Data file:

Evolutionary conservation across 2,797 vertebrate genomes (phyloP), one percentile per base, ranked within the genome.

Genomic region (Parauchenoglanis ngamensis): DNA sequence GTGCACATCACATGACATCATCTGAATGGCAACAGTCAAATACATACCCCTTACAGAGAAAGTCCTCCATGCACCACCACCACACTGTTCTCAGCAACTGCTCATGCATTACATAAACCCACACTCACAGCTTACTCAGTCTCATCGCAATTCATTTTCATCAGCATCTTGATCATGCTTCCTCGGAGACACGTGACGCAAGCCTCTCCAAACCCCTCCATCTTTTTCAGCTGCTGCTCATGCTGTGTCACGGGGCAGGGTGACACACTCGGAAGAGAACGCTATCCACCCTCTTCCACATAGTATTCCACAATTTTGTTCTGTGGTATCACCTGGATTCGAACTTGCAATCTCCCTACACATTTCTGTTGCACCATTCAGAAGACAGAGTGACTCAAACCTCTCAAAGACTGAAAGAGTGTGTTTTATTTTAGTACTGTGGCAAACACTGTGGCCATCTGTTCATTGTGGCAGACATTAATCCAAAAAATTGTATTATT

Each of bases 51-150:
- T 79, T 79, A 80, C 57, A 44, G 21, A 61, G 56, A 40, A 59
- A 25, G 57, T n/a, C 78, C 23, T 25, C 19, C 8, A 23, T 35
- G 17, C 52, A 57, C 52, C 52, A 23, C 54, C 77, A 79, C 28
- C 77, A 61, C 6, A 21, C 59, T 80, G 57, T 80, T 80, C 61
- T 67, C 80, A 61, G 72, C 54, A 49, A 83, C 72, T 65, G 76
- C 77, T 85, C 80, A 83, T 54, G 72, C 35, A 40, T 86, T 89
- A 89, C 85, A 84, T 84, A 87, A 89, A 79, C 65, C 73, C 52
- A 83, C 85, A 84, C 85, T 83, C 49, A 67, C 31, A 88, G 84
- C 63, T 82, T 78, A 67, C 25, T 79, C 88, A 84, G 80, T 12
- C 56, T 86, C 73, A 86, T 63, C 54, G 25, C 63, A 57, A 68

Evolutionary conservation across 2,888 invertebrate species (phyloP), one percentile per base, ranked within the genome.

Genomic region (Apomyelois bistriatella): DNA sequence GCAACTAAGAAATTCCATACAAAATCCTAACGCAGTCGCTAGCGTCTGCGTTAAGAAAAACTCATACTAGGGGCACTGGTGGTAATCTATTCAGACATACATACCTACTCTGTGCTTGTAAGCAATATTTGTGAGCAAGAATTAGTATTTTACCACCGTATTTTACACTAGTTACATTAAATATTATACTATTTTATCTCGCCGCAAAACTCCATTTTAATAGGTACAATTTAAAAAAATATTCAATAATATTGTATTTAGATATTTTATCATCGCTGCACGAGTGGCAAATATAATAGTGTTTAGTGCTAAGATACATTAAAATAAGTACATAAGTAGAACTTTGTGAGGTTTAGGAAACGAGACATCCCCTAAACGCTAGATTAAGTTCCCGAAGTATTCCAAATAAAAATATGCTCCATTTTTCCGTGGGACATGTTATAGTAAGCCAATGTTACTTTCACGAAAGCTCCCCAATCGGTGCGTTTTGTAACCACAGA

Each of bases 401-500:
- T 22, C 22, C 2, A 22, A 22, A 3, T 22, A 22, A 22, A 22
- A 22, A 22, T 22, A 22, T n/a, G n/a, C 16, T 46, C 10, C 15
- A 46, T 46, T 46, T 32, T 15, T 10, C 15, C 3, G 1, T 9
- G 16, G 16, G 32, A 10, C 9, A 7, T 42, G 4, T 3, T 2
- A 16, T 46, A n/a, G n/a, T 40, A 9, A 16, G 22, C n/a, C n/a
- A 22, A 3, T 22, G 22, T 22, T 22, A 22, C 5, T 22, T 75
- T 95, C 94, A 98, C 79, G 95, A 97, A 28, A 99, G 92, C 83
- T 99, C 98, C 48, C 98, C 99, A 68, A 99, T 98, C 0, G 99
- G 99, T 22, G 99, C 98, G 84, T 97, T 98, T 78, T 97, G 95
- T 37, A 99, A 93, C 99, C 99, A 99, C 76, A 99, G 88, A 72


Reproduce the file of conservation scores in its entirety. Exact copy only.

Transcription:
Evolutionary conservation across 2,797 vertebrate genomes (phyloP), one percentile per base, ranked within the genome.

Genomic region (Parauchenoglanis ngamensis): DNA sequence GTGCACATCACATGACATCATCTGAATGGCAACAGTCAAATACATACCCCTTACAGAGAAAGTCCTCCATGCACCACCACCACACTGTTCTCAGCAACTGCTCATGCATTACATAAACCCACACTCACAGCTTACTCAGTCTCATCGCAATTCATTTTCATCAGCATCTTGATCATGCTTCCTCGGAGACACGTGACGCAAGCCTCTCCAAACCCCTCCATCTTTTTCAGCTGCTGCTCATGCTGTGTCACGGGGCAGGGTGACACACTCGGAAGAGAACGCTATCCACCCTCTTCCACATAGTATTCCACAATTTTGTTCTGTGGTATCACCTGGATTCGAACTTGCAATCTCCCTACACATTTCTGTTGCACCATTCAGAAGACAGAGTGACTCAAACCTCTCAAAGACTGAAAGAGTGTGTTTTATTTTAGTACTGTGGCAAACACTGTGGCCATCTGTTCATTGTGGCAGACATTAATCCAAAAAATTGTATTATT

Each of bases 51-150:
- T 79, T 79, A 80, C 57, A 44, G 21, A 61, G 56, A 40, A 59
- A 25, G 57, T n/a, C 78, C 23, T 25, C 19, C 8, A 23, T 35
- G 17, C 52, A 57, C 52, C 52, A 23, C 54, C 77, A 79, C 28
- C 77, A 61, C 6, A 21, C 59, T 80, G 57, T 80, T 80, C 61
- T 67, C 80, A 61, G 72, C 54, A 49, A 83, C 72, T 65, G 76
- C 77, T 85, C 80, A 83, T 54, G 72, C 35, A 40, T 86, T 89
- A 89, C 85, A 84, T 84, A 87, A 89, A 79, C 65, C 73, C 52
- A 83, C 85, A 84, C 85, T 83, C 49, A 67, C 31, A 88, G 84
- C 63, T 82, T 78, A 67, C 25, T 79, C 88, A 84, G 80, T 12
- C 56, T 86, C 73, A 86, T 63, C 54, G 25, C 63, A 57, A 68

Evolutionary conservation across 2,888 invertebrate species (phyloP), one percentile per base, ranked within the genome.

Genomic region (Apomyelois bistriatella): DNA sequence GCAACTAAGAAATTCCATACAAAATCCTAACGCAGTCGCTAGCGTCTGCGTTAAGAAAAACTCATACTAGGGGCACTGGTGGTAATCTATTCAGACATACATACCTACTCTGTGCTTGTAAGCAATATTTGTGAGCAAGAATTAGTATTTTACCACCGTATTTTACACTAGTTACATTAAATATTATACTATTTTATCTCGCCGCAAAACTCCATTTTAATAGGTACAATTTAAAAAAATATTCAATAATATTGTATTTAGATATTTTATCATCGCTGCACGAGTGGCAAATATAATAGTGTTTAGTGCTAAGATACATTAAAATAAGTACATAAGTAGAACTTTGTGAGGTTTAGGAAACGAGACATCCCCTAAACGCTAGATTAAGTTCCCGAAGTATTCCAAATAAAAATATGCTCCATTTTTCCGTGGGACATGTTATAGTAAGCCAATGTTACTTTCACGAAAGCTCCCCAATCGGTGCGTTTTGTAACCACAGA

Each of bases 401-500:
- T 22, C 22, C 2, A 22, A 22, A 3, T 22, A 22, A 22, A 22
- A 22, A 22, T 22, A 22, T n/a, G n/a, C 16, T 46, C 10, C 15
- A 46, T 46, T 46, T 32, T 15, T 10, C 15, C 3, G 1, T 9
- G 16, G 16, G 32, A 10, C 9, A 7, T 42, G 4, T 3, T 2
- A 16, T 46, A n/a, G n/a, T 40, A 9, A 16, G 22, C n/a, C n/a
- A 22, A 3, T 22, G 22, T 22, T 22, A 22, C 5, T 22, T 75
- T 95, C 94, A 98, C 79, G 95, A 97, A 28, A 99, G 92, C 83
- T 99, C 98, C 48, C 98, C 99, A 68, A 99, T 98, C 0, G 99
- G 99, T 22, G 99, C 98, G 84, T 97, T 98, T 78, T 97, G 95
- T 37, A 99, A 93, C 99, C 99, A 99, C 76, A 99, G 88, A 72